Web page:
I spent six months making charts and plots on graph paper, a task I was used to from my year of mechanical drawing at MIT. One day my supervisor explained that one of two prototype B-52 airplanes was showing a tendency to veer (his term was yaw) to the side, and he wanted me to plot fuel consumption of all four engines to see if one engine was burning more or less fuel than the others.

The fuel consumption records consisted of a series of actual photos of dials taken during each test flight. I was told which flight to check, and sent to the large hangar where the records were kept. I got the photos in a thick file, read the dials for all four engines during that particular flight, went back to my desk and plotted the hundreds of points I had read from the dials. My graphs showed that all engines were burning the same amount of fuel.

What I remember is the bleakness of the days I spent on that job. Doing the duty I was assigned in a mechanical frame of mind. I was engaged to the extent of doing what I had been asked to do, being sure of my accuracy in reading, writing down, figuring, and plotting long series of numbers. But beyond that I was not personally engaged, just pulling the lever on my calculator again and again. I set up a routine to get through the day, effectively renting out my brain to help solve someone else’s problem. I was in a room full of people, but hardly talked with anyone all day, punching my time card when I left.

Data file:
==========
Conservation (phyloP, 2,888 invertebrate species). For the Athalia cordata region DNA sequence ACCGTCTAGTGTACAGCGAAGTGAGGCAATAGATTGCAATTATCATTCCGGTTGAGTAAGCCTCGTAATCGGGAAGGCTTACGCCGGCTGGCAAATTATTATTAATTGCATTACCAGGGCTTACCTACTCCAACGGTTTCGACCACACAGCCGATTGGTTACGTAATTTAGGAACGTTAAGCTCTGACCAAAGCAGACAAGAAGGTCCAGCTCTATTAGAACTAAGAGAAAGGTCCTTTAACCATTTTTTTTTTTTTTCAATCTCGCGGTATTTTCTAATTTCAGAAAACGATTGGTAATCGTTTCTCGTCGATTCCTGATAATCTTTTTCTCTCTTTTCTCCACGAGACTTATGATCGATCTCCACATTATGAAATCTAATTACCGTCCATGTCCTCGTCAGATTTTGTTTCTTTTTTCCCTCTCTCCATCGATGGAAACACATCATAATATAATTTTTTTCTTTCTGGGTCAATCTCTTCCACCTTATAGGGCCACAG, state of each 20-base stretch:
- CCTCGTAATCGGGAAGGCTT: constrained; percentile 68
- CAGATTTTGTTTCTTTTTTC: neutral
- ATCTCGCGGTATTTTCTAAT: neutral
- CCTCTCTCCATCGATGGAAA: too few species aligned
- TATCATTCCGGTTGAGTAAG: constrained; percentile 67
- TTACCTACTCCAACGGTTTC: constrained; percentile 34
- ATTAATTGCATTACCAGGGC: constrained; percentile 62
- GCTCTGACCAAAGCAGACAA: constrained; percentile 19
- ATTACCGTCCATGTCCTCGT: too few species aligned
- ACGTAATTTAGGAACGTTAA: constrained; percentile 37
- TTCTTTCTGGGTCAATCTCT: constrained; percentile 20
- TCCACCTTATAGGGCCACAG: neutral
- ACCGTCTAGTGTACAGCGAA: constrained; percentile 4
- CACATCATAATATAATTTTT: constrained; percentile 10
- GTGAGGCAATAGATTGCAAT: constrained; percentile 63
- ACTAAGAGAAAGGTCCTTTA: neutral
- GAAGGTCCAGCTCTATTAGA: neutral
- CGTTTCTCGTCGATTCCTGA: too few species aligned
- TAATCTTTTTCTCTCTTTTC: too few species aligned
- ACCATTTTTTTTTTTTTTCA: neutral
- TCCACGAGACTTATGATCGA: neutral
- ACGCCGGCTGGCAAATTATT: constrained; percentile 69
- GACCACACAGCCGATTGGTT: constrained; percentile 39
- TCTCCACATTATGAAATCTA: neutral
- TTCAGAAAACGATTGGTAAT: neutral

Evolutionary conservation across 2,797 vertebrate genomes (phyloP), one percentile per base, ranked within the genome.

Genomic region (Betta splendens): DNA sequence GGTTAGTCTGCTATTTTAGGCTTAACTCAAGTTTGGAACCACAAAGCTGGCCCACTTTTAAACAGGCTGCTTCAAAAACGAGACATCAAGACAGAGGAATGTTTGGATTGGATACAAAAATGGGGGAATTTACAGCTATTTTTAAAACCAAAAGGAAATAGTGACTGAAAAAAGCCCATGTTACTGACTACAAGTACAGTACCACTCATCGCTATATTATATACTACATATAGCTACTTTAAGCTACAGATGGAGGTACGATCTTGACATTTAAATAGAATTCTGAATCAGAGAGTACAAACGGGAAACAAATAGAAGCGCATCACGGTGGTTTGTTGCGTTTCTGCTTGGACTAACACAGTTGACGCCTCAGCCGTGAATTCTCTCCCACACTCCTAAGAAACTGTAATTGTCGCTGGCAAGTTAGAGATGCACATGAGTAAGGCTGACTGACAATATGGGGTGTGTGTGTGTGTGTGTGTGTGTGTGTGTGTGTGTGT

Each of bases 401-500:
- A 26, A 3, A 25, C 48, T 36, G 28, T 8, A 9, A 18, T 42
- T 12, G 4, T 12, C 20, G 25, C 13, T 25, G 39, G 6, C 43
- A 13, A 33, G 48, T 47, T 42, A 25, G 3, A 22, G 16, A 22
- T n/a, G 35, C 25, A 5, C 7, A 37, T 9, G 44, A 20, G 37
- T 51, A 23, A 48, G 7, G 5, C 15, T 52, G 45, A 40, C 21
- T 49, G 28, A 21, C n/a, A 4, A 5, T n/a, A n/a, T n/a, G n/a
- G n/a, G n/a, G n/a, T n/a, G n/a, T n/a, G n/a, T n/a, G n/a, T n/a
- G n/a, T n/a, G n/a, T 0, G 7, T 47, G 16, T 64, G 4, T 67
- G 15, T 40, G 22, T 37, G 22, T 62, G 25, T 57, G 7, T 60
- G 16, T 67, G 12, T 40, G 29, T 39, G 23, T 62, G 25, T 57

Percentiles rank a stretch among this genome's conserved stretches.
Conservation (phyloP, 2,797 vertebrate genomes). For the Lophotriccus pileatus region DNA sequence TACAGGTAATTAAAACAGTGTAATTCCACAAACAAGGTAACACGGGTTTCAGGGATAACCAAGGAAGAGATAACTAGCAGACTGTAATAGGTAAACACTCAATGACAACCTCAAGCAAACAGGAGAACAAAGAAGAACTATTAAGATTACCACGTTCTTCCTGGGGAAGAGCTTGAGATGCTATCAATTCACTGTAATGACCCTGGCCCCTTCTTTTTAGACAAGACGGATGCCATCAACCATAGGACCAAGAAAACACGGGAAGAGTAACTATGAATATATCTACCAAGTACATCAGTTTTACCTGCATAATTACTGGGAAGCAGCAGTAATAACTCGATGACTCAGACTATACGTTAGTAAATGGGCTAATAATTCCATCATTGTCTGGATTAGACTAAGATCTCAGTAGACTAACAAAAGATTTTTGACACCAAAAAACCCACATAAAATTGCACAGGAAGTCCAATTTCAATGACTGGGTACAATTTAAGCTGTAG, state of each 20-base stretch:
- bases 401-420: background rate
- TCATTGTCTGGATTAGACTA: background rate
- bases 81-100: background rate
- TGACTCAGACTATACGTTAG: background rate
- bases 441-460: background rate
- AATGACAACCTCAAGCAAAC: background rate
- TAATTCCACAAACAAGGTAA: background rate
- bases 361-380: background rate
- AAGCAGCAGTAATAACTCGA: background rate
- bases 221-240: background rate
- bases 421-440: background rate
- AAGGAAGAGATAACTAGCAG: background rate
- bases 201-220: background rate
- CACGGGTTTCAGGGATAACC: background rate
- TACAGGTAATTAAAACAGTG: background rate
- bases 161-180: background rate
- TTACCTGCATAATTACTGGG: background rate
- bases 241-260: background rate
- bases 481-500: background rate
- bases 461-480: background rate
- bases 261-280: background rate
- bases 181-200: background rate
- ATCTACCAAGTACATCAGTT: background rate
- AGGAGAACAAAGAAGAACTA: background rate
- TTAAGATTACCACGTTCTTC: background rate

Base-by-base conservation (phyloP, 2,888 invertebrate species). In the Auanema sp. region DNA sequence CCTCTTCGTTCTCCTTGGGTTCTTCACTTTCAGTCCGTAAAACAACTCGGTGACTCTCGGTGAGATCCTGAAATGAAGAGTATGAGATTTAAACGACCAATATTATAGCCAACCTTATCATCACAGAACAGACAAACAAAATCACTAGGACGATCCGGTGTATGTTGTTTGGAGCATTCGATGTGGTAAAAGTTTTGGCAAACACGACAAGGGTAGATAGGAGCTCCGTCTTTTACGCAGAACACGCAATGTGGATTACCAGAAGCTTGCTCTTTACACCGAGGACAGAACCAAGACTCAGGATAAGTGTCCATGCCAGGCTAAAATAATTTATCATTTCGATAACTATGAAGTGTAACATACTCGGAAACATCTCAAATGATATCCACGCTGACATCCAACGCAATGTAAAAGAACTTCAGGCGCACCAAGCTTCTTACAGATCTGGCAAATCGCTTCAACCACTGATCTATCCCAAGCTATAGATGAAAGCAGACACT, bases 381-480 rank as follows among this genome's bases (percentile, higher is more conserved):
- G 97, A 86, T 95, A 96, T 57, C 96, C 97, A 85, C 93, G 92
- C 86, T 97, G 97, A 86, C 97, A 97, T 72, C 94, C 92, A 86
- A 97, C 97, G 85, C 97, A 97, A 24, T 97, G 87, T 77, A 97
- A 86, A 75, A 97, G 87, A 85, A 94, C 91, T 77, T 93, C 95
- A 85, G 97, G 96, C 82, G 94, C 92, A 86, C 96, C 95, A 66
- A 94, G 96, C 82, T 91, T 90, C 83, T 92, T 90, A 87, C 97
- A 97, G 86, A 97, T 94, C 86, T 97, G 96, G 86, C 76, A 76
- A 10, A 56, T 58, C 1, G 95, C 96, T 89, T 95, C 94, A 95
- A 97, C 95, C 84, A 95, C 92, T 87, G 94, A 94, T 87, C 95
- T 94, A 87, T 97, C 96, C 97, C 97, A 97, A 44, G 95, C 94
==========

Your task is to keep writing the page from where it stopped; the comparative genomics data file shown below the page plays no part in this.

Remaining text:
At the end of six months, I was drafted into the Army, and left Seattle for basic training at Fort Ord near Salinas, California. Ever since, wayfarer that I am, I have made sure to choose my engagements from among those that appealed to me as much as walking down Broadway at night.

 

I will conclude these posts on cultural engagements with twelve episodes illustrating a few of my personal engagements as divided among four successive posts. Here are the first three.

1. Rush Week. In 1951, I was living in a fraternity in Boston as a sophomore at MIT. Early in the term, fraternities entertained prospective pledges from among the incoming freshman class. I was particularly struck by the mental acuity and good nature of a student from India. I took him around the house, played Ping-Pong with him, sat with him at lunch, and thought he made an excellent candidate.

After lunch, the president of the fraternity took me aside and told me I was doing a great job stringing the boy along, making him feel welcome, while there wasn’t a chance in hell we would pledge a dark foreigner.

My response to that news was to find an apartment near Kenmore Square and to quit the fraternity I could no longer belong to because of its Whites-only policy, which I naively hadn’t realized was part of its deep-South traditions from post-Civil-War days. I haven’t stepped into a fraternity house for sixty-four years.

2. Pierre Monteux conducting Berlioz. In a recent post I mentioned coming upon a Boston Symphony performance led by Pierre Monteux conducting Berlioz’s Symphonie Fantastique. That was one of the most moving experiences of my college life, which I stumbled into during a Wednesday afternoon walk when I found the door open at Symphony Hall. A sandwich-board on the sidewalk announced an open rehearsal, so, out of curiosity, I went in and sat in the back row. I knew Berlioz from WGBH broadcasts, but had never been present at a live performance. Monteux raised his baton just as I took my seat.